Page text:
US Biggest Oil Producer

Jim Brown
 
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That title is what everyone expects in a few short years but as I have written several times in recent months we should not count our barrels until they are in the tank.

Bloomberg's Business Week article this week is on the rapid decline in shale wells. The article starts off by profiling Chesapeake's (CHK) Serenity 2-3H well near Oklahoma City. When first drilled in 2009 it produced at 1,200 barrels per day. Now that well produces less than 100 bpd. Shale wells start fast and fade fast.

Companies have to race to get the next well into the ground before the older ones drop to a trickle. This is called the Red Queen race after the character in "Through the Looking Glass" who tells Alice, "It takes all the running you can do to keep in the same place." That is very true in the shale oil business. The faster you drill new wells the faster you have to keep drilling new wells or the rapid depletion will cause the production numbers to slip. For companies that live and die from quarter to quarter on posting higher production numbers that means the Red Queen syndrome forces you to drill faster every month than you did in the prior month.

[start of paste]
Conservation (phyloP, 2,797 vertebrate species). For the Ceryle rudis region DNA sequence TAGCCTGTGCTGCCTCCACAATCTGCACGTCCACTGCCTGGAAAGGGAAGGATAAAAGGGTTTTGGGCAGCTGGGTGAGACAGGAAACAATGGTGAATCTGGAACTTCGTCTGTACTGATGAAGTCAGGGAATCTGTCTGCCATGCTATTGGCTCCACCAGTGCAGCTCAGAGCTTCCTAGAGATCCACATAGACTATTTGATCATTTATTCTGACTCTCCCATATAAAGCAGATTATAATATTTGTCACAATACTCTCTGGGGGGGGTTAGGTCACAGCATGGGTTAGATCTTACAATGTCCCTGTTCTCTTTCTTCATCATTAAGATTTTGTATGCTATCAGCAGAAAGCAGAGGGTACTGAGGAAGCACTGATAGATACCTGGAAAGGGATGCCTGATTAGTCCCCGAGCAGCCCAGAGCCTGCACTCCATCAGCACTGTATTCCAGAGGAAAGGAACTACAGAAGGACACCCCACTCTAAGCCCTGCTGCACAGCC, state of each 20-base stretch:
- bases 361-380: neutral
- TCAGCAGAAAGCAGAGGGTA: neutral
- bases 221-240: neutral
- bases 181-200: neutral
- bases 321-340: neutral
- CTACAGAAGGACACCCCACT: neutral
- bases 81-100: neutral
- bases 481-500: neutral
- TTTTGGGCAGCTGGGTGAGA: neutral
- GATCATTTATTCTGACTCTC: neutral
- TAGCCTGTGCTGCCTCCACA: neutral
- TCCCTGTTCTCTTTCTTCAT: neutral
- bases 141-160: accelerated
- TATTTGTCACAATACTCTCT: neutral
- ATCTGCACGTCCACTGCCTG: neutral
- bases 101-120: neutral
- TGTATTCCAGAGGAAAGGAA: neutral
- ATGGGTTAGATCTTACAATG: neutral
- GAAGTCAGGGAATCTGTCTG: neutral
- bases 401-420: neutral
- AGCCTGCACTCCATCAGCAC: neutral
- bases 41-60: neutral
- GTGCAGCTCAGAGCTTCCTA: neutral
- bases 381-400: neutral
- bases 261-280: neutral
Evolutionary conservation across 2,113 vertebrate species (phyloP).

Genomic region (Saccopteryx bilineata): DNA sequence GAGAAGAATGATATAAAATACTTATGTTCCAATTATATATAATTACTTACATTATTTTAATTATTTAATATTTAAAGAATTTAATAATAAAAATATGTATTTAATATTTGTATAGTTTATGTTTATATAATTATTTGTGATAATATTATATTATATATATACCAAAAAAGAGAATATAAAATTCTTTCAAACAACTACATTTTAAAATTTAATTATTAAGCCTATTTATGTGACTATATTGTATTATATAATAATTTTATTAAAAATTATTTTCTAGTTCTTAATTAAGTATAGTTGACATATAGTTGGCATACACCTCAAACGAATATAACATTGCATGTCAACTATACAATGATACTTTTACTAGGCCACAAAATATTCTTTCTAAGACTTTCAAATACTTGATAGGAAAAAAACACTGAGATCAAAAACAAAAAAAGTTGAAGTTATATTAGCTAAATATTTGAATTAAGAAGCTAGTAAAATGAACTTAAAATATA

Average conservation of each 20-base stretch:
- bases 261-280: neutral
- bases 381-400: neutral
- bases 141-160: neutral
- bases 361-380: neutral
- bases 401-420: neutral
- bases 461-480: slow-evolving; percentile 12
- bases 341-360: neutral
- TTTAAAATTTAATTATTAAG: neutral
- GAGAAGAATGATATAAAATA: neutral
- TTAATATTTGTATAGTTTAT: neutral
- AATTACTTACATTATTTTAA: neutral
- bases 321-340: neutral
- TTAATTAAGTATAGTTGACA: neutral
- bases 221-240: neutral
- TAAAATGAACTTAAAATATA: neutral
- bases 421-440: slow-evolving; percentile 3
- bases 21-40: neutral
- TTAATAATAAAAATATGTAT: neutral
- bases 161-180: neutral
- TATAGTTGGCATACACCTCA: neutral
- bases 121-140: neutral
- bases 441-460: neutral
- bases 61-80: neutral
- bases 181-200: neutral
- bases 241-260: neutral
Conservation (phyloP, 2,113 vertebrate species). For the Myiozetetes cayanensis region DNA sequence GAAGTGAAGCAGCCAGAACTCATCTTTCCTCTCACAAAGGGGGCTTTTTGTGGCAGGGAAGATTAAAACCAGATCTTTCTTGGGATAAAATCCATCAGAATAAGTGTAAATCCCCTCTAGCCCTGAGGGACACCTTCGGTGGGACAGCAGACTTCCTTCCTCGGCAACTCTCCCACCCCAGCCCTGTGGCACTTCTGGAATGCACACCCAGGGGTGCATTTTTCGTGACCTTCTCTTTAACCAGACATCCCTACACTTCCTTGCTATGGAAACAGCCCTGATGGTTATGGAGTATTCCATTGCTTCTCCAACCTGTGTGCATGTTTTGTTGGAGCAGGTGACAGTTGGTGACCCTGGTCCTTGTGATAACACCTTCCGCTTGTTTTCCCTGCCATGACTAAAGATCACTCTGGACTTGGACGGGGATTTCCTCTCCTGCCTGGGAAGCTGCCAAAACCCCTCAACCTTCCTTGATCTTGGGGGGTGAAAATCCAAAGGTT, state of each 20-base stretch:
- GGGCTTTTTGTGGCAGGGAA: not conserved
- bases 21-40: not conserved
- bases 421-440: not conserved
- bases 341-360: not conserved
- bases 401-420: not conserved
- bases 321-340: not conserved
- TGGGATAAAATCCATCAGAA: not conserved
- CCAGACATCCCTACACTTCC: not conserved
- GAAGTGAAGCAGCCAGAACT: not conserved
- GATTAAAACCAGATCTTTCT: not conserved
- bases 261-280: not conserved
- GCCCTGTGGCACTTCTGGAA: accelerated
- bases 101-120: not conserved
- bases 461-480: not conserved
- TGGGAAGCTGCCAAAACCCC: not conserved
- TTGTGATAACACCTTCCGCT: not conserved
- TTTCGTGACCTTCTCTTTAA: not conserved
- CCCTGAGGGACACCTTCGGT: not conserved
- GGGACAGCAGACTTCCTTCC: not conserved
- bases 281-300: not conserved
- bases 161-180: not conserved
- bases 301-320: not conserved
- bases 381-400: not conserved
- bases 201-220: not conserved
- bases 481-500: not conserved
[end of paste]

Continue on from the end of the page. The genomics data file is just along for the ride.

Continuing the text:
The U.S. produced the most oil in 24 years for the week ended on September 13th at 7.83 million barrels per day. Saudia Arabia produces an average of 10.0 mbpd and claims to have the capacity to pump 12.5 mbpd as long as you don't care what kind of oil they pump. Most of their oil is the heavy sour crude that only certain refineries can process. We are a very long way from catching Saudi Arabia in the production race.

Shale well production declines an average of 65% in the first year. For a well like the Robert Heuer 1-17R in the Bakken that produced 2,358 bpd when it began in 2004 that means it declined to 731 bpd after one year. The second year -39%, 3rd -26%, 4th -27%, 5th -33%, etc. In year five production has declined to only 161 bpd. The initial pop of drilling 100 new wells a month is great but you have to keep it up otherwise your production will drop like a rock.


Baker Hughes said the U.S. drilled 9,175 onshore wells in Q3, up +164 from the 9,011 drilled in Q2. A simple math exercise will illustrate my point. If every one of those wells averaged only 200 bpd, not the 2,358 bpd in the Robert Heuer 1-17R, that would be an increase in U.S. production of 1,835,000 bpd every quarter. Since that is not happening we know that existing well declines are sapping all that new well strength.

The table below is the number of wells drilled in each of the major U.S. basins. The Bakken is in the Williston Basin.


U.S. production has only risen from 6.598 mbpd from Oct 1st, 2012 to 7.809 mbpd last week. That is a gain of 811,000 bpd over an entire year. With producers drilling an average of 9,000 wells a quarter or 36,000 since Oct 1st, 2012 that would imply all the new wells only produced 22 bpd. Obviously that is not correct since the average new well comes in at more than 1,000 bpd. Granted a lot of those are gas wells since 25% of the active rigs are drilling for gas.